Labor Day. Even though we know the day is dedicated to the social and economic achievements of American workers, we have a slight disagreement in our house about how the holiday weekend should be spent. Bill will want to relax, grill something fabulous, watch the first Husker game of the season (Go Big Red!), and enjoy time with the kids. These are all wonderful ways to spend a long weekend. However, Tia will have the itch to labor – not as in give birth, although in about 5 weeks that will be the case – but she will want to slave away on yet another DIY project she has dreamed up in her head. The nesting bug has really hit full force lately, and the to-do list is growing faster than things can get crossed off.
So, as the weekend draws closer, we will see how our family ends up spending it. We want to make sure that no matter which team you would be on, we’ve got a little something for you.
Here’s one of the BBQ sauces he makes that everyone seems to love. We sure hope you enjoy it as much as we do!
Tennessee Barbecue Sauce
found in Weber’s Real Grilling by Jamie Purviance
½ cup ketchup
2 T Jack Daniel’s whiskey
1 T steak sauce
1 T dark brown sugar
1 t Worcestershire sauce
¼ t granulated garlic
¼ t kosher salt
¼ t ground black pepper
In a small heavy-bottom saucepan, whisk the sauce ingredients with ½ cup of water. Bring to a simmer over medium-high heat, then reduce the heat and simmer for 10 minutes, stirring occasionally.
How about some tips on a little DIY project? If you are ready to paint your outdated oak baseboards and woodwork, then be sure to check this out!
You will need the following materials:
Canvas back tarp
Fine grit 3M sanding sponge
2” Frog tape
1” putty knife
Cut bucket (empty gallon bucket)
2” Purdy China Bristle brush
2” Purdy Synthetic brush
BIN Shellac Primer
Benjamin Moore Advance Trim Paint or General Finishes Milk Paint
To get started, move all the furniture to the middle of the room to give yourself plenty of space to work. Be sure to lay out your tarp along the area you will be working. Next, you will want to protect all surfaces you will not be painting. This includes the glass panes and hardware if you are painting windows, as well as the hinges and doorknobs if you are painting doors.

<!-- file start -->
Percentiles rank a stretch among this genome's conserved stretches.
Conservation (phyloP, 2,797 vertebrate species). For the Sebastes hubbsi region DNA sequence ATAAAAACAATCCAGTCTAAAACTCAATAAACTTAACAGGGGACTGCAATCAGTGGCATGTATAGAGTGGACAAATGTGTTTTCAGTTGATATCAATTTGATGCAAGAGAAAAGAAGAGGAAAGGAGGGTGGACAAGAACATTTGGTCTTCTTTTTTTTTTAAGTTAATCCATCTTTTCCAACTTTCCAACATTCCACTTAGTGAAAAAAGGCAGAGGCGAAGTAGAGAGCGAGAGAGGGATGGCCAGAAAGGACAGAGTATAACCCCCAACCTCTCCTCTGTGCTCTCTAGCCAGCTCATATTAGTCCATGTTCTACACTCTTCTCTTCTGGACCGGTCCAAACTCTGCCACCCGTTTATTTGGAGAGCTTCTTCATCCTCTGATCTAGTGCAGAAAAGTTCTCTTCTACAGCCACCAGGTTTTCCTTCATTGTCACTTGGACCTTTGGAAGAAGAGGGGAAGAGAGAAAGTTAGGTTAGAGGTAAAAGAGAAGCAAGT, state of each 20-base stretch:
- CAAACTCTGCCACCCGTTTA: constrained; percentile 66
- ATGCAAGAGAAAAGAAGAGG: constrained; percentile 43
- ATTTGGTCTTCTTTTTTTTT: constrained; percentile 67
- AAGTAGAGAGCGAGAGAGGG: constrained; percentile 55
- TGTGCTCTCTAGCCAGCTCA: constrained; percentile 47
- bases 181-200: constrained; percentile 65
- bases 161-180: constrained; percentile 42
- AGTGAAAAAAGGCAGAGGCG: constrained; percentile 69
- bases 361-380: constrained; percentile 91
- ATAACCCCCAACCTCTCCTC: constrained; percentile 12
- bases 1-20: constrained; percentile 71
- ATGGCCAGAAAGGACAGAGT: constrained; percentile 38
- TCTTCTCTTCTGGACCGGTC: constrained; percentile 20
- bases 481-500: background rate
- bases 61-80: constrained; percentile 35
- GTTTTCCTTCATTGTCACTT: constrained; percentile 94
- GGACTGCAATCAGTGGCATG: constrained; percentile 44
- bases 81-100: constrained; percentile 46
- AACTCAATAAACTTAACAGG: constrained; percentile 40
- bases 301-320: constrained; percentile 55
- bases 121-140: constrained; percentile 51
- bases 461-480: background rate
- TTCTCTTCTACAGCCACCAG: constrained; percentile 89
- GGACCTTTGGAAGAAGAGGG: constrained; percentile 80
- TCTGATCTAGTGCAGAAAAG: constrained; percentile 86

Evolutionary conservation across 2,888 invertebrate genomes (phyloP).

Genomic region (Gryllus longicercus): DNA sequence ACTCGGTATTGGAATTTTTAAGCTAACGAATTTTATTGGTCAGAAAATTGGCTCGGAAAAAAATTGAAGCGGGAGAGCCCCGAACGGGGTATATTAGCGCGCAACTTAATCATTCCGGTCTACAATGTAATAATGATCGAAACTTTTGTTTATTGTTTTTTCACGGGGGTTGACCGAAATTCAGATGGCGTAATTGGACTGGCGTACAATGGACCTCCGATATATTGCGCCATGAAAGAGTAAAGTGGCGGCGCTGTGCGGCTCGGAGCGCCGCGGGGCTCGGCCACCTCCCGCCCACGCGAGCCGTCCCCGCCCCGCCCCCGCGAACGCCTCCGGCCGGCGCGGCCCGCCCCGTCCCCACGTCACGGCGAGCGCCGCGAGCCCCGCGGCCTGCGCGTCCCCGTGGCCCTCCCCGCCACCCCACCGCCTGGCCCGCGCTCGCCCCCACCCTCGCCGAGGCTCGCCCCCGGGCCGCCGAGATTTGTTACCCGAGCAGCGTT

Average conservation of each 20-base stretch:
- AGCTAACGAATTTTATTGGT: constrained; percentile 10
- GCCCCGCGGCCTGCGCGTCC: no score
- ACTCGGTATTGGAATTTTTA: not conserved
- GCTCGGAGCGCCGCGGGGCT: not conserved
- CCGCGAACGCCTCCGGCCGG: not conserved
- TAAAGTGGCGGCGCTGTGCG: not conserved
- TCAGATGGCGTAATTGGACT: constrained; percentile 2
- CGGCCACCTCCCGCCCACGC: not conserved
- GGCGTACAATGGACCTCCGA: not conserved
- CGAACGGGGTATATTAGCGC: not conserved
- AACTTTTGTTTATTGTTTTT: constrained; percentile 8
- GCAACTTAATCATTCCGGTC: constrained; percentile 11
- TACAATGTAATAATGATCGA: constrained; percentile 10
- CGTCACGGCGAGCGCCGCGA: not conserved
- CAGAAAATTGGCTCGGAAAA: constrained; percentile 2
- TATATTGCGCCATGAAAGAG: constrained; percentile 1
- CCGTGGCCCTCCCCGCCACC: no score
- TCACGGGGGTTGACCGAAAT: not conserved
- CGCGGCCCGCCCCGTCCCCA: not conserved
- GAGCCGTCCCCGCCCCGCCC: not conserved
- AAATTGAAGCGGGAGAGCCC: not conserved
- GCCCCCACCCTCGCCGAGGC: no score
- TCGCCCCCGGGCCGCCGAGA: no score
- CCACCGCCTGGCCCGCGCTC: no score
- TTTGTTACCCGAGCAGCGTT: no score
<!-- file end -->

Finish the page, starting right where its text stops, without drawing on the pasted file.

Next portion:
If you plan on painting your walls as well, you may skip this step, otherwise, run tape all along the wall, leaving a nickel’s width gap between the trim and the wall. When pressing the tape down, only focus on the space closest to the trim, as opposed to flattening the whole sticky side of tape to the wall. This will make removal much easier. If you have carpeting, push the carpet down as hard as you can along the trim and secure with 2” tape against the baseboard and tarp.
Clean the woodwork, using denatured alcohol and tack cloth. Now you will want to give a quick buff sand of all the woodwork with the 3M fine grit sanding sponge — nothing too aggressive, just enough to scratch the surface.
Now it is time to prime. Using a 2” Purdy China Bristle brush, apply BIN Shellac primer evenly over the surface. Be careful not to apply too heavy, which can cause runs in the primer and paint. After the primer is dry, give it another quick buff sand — again, just enough to barely scratch the surface. You will now want to vacuum up all the dust, and wipe clean with a dry tack cloth.
Next, look carefully for any imperfections in the wood. Now is the time to spackle these areas so that your finished product will be as smooth and flawless as possible. After sparkling has dried, be sure to sand those areas and clean up any dust. You will also want to run a thin layer of caulk along the top of the baseboard and between spaces in the boards. After caulking, carefully remove the tape — yes, before we have even painted! At this point, you will re-tape the areas, unless you are feeling confident and want to just use a steady hand while painting. Some people are better than others at this, so it is totally up to you!
We recommend using either General Finishes Milk Paint or Benjamin Moore Advance. Either of these are great choices, but we have found the Milk Paint to provide a more level finish with very minimal brush marks, and an incredibly durable finish. Using a 2” Purdy Synthetic brush, paint your first coat. The paint will take about an hour to dry, so depending on the size of the room you are working in, you may be able to jump right to the next step after you’ve made your way around all the trim.
Once the first coat is dry, give another quick sand of the surface, vacuum up the dust, and wipe clean with a tack cloth. Now you will paint your second coat. Once that is dry, carefully look it over. Is there complete coverage of the old wood color? Was two coats of paint enough? If not, you guessed it — quick sand, clean up dust, then paint a third coat!
Finally, you are ready to pull the tape and admire your hard work!
We hope you find the above instructions helpful. If you ever want to ask a question, we would love to help you out! Feel free to call us at 402-932-9764, or find Brush & Roll Painting on Facebook and send us a message. Here’s to hoping no matter how you spend your weekend, it is enjoyed with those you love. Have a fun, safe holiday weekend!